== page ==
Kenya’s Minister of Trade and Industry Moses Kuria said that Africa, and his country in particular, would not allow its resources to be exploited in the US-Chinese trade war.
He noted that Kenya looked forward to strengthening economic ties with Saudi Arabia by reviving axes of cooperation.
In an interview with Asharq Al-Awsat, Kuria said that his recent visit to the Kingdom saw the signing of two agreements to increase bilateral trade and investments, which included the establishment of a joint business council and an e-commerce platform.
“In my discussions with the Saudis, I found vital ways to better bridge cooperation between the two countries, and we agreed to increase trade exchange, which amounts to $1.5 billion,” he underlined.
The Kenyan official pointed to his fruitful meetings with Dr. Majid Al-Qasabi, Minister of Commerce, Engineer Khaled Al-Falih, Minister of Investment, and Yasser Al-Rumayyan, CEO of the Public Investment Fund, as well as the heads of huge companies, such as Aramco, SABIC, Maaden and Aqua Power.
“Two agreements were signed to stimulate trade and launch commercial zones between a number of regions of the Kingdom in Riyadh, Jeddah and Dammam,” the minister revealed, adding that the agreements also sought to attract Saudi investments in Africa and launch cooperation in banking.
He expected his country to market Saudi products, such as petrochemicals and fertilizers, not only to Kenya, but also to promising African markets with a population of about 1.3 billion.
The logistics services center in Mombasa is one of the most important achievements of the Saudi-Kenyan agreements, Kuria emphasized, adding: “We are about to discover great opportunities and new areas for qualitative cooperation between the two countries.”
Expanding economic cooperation
The Kenyan Minister of Trade and Industry met with the Saudi business sector at the headquarters of the Federation of Saudi Chambers, where he discussed series of proposals to strengthen and develop his country’s economic ties with the Kingdom.
Those include the establishment of a joint business council, an e-commerce platform, an economic cooperation committee, and incentives for Saudi companies to invest in special economic zones, infrastructure and energy projects in Kenya.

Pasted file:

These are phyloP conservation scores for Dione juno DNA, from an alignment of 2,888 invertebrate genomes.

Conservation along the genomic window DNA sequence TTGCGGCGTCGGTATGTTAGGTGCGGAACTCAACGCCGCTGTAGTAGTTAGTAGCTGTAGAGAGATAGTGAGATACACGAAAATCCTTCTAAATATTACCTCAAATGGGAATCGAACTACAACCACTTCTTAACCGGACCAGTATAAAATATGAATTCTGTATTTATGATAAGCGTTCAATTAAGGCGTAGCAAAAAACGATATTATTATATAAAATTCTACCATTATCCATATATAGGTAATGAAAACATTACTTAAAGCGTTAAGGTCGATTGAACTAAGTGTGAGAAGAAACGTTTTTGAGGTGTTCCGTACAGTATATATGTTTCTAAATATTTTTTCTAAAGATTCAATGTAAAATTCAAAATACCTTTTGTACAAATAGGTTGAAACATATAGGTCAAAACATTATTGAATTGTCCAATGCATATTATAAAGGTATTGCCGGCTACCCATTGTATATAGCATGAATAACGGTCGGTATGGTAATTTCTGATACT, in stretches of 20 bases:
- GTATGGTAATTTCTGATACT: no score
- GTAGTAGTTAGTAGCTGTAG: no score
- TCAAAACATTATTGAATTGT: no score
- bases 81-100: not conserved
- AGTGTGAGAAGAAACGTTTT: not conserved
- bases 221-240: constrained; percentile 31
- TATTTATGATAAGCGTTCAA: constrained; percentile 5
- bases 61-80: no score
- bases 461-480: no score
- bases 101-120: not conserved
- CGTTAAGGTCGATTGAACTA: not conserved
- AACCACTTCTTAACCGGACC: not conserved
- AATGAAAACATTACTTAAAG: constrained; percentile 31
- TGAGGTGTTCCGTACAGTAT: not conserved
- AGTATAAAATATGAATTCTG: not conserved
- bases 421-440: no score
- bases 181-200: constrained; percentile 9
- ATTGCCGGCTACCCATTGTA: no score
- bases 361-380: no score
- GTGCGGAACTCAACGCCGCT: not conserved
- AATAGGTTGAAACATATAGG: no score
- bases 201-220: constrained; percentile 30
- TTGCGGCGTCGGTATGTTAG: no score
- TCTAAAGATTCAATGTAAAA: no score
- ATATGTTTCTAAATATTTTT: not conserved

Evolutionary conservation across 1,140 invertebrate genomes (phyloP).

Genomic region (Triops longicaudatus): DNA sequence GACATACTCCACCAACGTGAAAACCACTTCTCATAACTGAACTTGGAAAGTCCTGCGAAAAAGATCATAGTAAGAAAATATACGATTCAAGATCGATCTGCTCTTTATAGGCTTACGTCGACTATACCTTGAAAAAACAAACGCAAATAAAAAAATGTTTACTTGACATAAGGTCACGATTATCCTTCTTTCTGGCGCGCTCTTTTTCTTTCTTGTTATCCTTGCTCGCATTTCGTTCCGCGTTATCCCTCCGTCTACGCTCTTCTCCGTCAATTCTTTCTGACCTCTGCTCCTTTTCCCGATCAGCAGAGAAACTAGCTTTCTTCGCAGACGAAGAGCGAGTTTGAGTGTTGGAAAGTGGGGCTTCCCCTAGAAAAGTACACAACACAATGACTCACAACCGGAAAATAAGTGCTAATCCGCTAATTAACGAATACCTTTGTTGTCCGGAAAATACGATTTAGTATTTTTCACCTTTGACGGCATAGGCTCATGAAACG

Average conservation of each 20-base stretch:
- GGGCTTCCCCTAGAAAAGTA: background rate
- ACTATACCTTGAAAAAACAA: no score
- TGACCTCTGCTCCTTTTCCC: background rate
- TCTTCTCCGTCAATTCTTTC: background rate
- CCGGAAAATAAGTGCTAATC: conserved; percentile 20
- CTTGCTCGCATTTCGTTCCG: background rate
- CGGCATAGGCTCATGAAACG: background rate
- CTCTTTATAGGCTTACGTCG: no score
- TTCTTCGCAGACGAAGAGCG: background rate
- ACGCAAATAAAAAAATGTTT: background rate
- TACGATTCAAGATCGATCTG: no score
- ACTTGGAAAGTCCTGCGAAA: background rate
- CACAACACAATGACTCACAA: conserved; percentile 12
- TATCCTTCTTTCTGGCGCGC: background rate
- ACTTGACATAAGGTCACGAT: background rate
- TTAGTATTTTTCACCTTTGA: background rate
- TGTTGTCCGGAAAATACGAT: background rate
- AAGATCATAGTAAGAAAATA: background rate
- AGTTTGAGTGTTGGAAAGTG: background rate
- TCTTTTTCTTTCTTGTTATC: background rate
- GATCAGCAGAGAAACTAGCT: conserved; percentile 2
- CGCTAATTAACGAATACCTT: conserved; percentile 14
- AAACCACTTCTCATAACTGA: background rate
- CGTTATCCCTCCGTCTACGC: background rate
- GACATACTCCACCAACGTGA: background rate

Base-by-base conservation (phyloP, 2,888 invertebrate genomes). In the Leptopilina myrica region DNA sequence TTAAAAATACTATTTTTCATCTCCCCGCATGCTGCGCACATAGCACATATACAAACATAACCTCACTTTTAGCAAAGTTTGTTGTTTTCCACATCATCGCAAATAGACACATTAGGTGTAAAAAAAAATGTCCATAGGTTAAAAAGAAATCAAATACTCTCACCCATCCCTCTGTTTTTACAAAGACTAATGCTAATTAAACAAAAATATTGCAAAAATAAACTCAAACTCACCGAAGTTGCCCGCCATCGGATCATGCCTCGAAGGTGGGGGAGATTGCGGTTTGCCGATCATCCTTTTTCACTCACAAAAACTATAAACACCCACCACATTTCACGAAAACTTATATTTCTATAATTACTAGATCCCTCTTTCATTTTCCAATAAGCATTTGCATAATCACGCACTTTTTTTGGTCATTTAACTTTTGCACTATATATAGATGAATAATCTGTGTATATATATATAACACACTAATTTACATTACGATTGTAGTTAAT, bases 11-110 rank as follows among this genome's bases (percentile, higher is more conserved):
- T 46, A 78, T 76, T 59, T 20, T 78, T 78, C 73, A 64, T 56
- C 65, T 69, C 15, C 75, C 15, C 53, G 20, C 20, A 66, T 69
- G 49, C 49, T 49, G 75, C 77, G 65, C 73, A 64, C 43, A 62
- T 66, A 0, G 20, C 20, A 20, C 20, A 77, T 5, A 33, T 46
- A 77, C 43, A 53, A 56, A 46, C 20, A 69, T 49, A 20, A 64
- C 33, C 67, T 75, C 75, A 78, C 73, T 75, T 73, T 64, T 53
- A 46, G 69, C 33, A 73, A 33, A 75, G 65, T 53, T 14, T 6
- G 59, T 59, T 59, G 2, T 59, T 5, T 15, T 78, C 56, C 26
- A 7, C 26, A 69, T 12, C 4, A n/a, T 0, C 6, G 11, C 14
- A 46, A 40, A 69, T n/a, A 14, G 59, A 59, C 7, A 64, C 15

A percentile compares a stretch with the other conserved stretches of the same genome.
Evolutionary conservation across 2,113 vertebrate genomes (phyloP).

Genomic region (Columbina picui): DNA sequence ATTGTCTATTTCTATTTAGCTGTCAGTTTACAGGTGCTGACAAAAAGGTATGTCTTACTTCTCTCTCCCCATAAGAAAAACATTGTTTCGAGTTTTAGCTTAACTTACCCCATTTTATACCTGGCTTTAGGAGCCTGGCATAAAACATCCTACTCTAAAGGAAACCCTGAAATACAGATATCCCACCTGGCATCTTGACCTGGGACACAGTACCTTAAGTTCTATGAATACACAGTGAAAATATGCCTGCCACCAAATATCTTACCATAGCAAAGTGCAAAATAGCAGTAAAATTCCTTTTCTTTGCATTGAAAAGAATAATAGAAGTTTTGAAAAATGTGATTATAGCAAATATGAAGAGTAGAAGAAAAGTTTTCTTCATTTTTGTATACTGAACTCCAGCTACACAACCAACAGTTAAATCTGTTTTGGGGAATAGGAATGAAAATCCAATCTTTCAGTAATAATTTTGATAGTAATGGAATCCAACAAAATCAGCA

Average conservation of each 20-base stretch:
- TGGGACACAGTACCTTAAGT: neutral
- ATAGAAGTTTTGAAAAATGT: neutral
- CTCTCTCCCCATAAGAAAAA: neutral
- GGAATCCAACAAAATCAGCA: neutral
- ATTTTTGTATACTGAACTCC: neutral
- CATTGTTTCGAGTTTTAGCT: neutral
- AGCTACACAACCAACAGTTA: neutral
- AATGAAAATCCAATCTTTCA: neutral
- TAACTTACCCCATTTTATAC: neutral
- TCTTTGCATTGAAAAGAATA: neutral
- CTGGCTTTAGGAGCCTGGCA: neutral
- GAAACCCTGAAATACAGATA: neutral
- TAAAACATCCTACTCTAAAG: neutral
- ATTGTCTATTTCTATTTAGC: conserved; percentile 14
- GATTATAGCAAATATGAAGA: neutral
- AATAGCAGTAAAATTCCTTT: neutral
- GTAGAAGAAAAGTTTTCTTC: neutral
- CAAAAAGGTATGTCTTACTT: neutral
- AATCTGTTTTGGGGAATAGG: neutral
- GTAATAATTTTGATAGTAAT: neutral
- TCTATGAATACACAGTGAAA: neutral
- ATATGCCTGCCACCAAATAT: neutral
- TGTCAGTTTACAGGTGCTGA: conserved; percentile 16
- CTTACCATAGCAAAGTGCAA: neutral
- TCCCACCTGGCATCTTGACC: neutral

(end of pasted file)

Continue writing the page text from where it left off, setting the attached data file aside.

Kuria stressed the importance of establishing a joint Saudi-Kenyan committee for trade and investment cooperation, calling on Saudi companies to invest in electricity, water, roads, housing, communications, mining, financial center, hotels, airports, animal production projects, and others.
Stimulating development opportunities
The Kenyan minister told Asharq Al-Awsat that he discussed with the Executive Director of the Operations Sector of the Saudi Fund for Development (SFD), Eng. Faisal Al-Qahtani, the Kingdom’s efforts to support development projects and programs in his country, with the aim of achieving sustainable development goals.
Saudi Arabia has provided, through the SFD, 13 projects and development programs in the transportation, communications, energy, agriculture, health and water sectors since 1978, through soft development loans with a total value exceeding $163 million, in addition to a grant provided by Riyadh to Nairobi through the Fund.
Kuria said he reviewed with the Federation of Saudi Chambers ways to develop systems and legislation, closely identify the needs of the private sector, and work to enhance the confidence of merchants and consumer protection.
He emphasized the most important challenges facing the private sector with regard to the implementation of technical regulations and standards and obtaining a certificate of conformity and a quality mark.
The US-Chinese trade war
Commenting on the US-Chinese race to acquire investment shares in African economic resources, Kuria stressed that African countries, including Kenya, have economic and investment relations with both Washington and Beijing, as is the case with other states in the world.
The minister said he believed that Washington’s prioritization of Africa in its policies, as seen in the recent American-African summit, was built on the huge natural and human potential available in the African Continent.
Similarly, Kuria noted that China found important economic and investment opportunities in African countries, expecting many Chinese companies to enter African markets with the aim to increase investments in the continent.
“There are no limits to African cooperation with China and America,” he said.
He continued: “Africa’s interest requires dealing with everyone without subjecting its will to one party at the expense of another.”
He stressed that the common objective was the exchange of interests and expertise, and benefiting from the capabilities available to all sides.
Kuria said that the world should deal with African countries according to the developments of the stage, as the continent is no longer just a bloc occupied by crises and diseases.
The world has finally discovered that Africa is very rich economically and enjoys great, diversified and vital investment opportunities thanks to its vast fertile lands and abundant water suitable for the largest agricultural and food production in the world, he underlined.